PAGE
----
- What?
I'll pay it.
- For what percentage of the colt?
- Name it.
- Ten percent.
- Fine.
Come on, Calvin. We're taking all...
Wait a minute.
We ought to get at least 25 percent,
maybe even 40.
Ten's fine.
- You're hopeless.
- Calvin, all this says...
is that I decide what happens to the
colt between now and the All-American.
- What happens after the All-American?
- After the All-American...
you're gonna sell him to Sarah
Blue for one million dollars.
You're gonna buy
the New Orleans Saints...
and you're gonna retire to Tahiti
where the women don't wear no tops.
And where are you
gonna get you $4000?
- Hey, Buddy, did you talk to the bank?
- They laughed.
- Jimmy Collard?
- That was a waste of time.
Let's see, he said he'd see hell freeze
over before he'd loan you 20 cents.
You know how Mike Marsh trains his
to jump out of the gate the way they do?
With an electric cattle prod. Man,
when that gate opens, they move.
It's how come they flip over
backwards in the gate too.
And his jocks exercise with an
electric charge in their sticks.
Them horses get so they jump
20 feet when you touch them.
You making a study of Marsh
and his training ways?
It's just interesting.
You know how many horses that
son of a bitch lost this year?
Nineteen of the finest babies there is...
he's broke down, sent to pasture
or killed outright in one year.
Well, if you're gonna win with
2-year-olds, you're gonna lose some.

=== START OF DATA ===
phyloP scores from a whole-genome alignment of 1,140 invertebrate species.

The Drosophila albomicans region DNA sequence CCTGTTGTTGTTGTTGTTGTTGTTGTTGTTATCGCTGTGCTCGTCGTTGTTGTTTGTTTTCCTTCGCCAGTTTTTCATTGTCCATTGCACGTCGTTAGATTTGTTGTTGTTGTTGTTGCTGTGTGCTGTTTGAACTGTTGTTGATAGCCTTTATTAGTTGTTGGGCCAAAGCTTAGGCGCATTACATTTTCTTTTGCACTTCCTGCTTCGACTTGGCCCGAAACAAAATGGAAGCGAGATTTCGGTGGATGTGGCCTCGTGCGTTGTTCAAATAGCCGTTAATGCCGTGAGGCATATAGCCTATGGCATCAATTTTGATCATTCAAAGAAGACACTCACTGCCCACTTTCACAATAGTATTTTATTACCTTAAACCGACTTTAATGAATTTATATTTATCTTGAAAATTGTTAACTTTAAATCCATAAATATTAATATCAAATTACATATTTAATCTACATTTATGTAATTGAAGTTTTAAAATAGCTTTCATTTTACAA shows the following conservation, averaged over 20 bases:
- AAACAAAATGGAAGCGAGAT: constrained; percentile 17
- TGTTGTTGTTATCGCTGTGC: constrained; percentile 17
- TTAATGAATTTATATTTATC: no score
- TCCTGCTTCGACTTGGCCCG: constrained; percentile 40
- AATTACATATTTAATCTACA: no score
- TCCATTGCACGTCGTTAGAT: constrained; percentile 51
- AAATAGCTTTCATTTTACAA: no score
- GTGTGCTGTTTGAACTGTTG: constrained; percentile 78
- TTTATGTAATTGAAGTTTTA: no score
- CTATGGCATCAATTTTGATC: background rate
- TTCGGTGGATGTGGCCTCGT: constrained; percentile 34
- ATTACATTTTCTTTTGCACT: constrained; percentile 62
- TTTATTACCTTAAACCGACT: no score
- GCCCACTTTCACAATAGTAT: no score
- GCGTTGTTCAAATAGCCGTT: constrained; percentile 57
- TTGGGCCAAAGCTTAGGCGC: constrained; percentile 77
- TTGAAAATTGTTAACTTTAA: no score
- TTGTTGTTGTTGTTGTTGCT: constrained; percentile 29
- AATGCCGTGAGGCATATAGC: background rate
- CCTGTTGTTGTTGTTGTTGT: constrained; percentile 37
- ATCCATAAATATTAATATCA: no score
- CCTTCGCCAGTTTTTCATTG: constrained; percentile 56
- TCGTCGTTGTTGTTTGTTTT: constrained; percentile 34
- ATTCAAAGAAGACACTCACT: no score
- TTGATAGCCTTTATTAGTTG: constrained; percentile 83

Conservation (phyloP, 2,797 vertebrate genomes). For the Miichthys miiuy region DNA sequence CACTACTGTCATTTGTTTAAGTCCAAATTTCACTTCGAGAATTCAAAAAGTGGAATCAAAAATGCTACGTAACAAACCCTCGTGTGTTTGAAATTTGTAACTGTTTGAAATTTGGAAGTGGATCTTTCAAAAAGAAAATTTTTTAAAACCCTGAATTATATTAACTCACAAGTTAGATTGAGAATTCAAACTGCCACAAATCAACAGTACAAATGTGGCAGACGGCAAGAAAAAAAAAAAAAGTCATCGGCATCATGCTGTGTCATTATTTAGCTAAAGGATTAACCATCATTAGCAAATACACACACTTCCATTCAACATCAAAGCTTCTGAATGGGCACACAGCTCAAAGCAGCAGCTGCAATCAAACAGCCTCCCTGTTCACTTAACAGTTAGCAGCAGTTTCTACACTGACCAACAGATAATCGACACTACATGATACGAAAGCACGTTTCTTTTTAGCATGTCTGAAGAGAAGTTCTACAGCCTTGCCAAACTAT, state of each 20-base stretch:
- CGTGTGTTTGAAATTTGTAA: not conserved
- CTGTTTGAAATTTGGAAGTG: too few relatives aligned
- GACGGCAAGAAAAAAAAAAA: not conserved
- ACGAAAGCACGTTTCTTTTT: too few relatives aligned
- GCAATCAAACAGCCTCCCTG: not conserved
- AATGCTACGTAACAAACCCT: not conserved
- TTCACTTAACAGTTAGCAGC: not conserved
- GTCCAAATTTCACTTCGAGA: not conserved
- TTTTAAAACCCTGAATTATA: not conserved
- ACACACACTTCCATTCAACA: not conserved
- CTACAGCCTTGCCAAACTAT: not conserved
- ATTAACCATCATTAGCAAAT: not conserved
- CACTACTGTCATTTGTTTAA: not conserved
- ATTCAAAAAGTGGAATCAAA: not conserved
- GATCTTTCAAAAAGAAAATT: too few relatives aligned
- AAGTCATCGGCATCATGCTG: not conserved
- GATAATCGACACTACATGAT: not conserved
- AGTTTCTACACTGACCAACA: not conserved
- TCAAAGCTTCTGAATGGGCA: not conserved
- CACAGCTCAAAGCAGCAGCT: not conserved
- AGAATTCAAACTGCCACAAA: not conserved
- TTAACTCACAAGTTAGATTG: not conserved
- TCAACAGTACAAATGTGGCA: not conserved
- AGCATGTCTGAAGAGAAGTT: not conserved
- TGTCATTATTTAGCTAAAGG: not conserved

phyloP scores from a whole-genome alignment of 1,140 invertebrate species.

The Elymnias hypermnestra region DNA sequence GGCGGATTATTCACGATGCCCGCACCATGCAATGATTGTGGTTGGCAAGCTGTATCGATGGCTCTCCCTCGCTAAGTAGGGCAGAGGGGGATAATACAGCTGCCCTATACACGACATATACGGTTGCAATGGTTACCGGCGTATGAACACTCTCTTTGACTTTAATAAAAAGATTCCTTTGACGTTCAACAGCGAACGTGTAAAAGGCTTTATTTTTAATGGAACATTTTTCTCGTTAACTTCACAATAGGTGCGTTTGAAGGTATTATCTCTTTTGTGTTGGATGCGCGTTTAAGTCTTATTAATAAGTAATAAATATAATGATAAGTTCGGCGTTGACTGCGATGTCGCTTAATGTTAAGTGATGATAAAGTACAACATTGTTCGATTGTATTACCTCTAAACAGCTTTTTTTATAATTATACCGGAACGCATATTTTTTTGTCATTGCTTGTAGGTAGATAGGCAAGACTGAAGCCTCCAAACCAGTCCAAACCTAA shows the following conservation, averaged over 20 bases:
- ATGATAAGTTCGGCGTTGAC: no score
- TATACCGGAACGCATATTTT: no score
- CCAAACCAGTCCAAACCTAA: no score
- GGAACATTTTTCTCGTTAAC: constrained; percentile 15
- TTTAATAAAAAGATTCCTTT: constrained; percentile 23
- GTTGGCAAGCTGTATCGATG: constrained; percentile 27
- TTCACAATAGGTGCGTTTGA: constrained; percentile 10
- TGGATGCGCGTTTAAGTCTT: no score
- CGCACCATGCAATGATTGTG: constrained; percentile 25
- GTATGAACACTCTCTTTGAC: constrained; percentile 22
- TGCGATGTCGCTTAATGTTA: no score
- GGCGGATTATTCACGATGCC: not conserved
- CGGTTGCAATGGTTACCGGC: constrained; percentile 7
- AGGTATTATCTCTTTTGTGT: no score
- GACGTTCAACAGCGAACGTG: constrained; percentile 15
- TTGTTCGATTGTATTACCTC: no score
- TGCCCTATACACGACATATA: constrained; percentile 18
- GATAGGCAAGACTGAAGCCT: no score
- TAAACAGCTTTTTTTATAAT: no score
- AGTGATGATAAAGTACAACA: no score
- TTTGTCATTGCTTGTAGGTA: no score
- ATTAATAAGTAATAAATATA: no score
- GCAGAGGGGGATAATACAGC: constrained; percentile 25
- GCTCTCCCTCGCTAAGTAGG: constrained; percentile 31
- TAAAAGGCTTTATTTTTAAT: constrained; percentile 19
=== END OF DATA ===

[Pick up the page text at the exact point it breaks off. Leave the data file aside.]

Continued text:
- It's all part of the game, Daddy.
- If you like that way of winning...
you go work for Marsh, that son
of a bitch. I don't wanna know you.
Just keep the meter running.
Maybe I can second mortgage my truck.
Shit you can. You couldn't sell it
for scrap. Who'd loan you money on it?
No, man, not my truck. You're
not borrowing on my truck. No way.
He's gonna win the All-American. Ten
percent of the trainer's take is $30,000.
Ten percent ownership
of the colt is 30,000 more.
Ten percent for the jockey
is another 30,000.
What's the matter with you? Can't you
add? Didn't you see that colt run?
- Not my truck. No way.
- I've raised me a litter of fools.
- Mr. Lloyd Bourdelle?
- That's me.
- I'm Sarah Blue.
- Mrs. Blue?
I thought you just raced mostly in
California, Ohio and New Mexico.
What are you doing in Louisiana?
I'm running some of my older horses
this year at Delta. Trying it out.
- Well, it's an honor to meet you.
- Thank you.
- Could I come in a minute?
- Oh, sure. Come on in. Come on in.
I'll just get this out of here. Clean up.
Buddy, we can go in the kitchen.
Would you like to have a cup of
coffee, a beer, a Coke or something?
No, thanks. Nothing.
Buddy's just cleaning up a little.
- Sure Hit must be almost 20 now.
- That's correct.
- That's quite a horse.
- Yeah, quite a horse.
Lots of stories about you and
that horse, sleeping in his stall...
feeding him Milky Ways.
- Never gets tired of Milky Ways.
- Fine producing stud too.
- Yeah, better than Aspiration.
Yes, ma'am.
Of course, Patterson breeds Aspiration
to everything this side of a jackass.
I don't do that with Sure Hit.
Thirty triple-A mares a year.
- That way you improve the line.
- Yes, ma'am.
I'm interested in improving the line.
I like to think that over the years
Sure Hit's improved the line.
Well, he has. No doubt about that.
- I don't breed him to scrub mares.
- No, ma'am.
I been meaning to retire him
if I can find a colt with potential.
Well, that'd be hard to do. It'd be
hard to find a colt to follow Sure Hit.
This your son?
Yes, ma'am. That's my oldest boy,
Lloyd Jr. We call him Buddy.
I understand you're near as
good a trainer as your dad.
- You want to come to work for me?
- Anytime. Yes, ma'am.
- Would you like a beer?
- Oh, no, thanks, Buddy. Nothing.
Bring me one.
I understand you have one of Sure
Hit's colts, one we didn't know about.
That's correct.
- And that he has some speed.
- Well, he's real young yet.
- Bringing him to Ruidoso?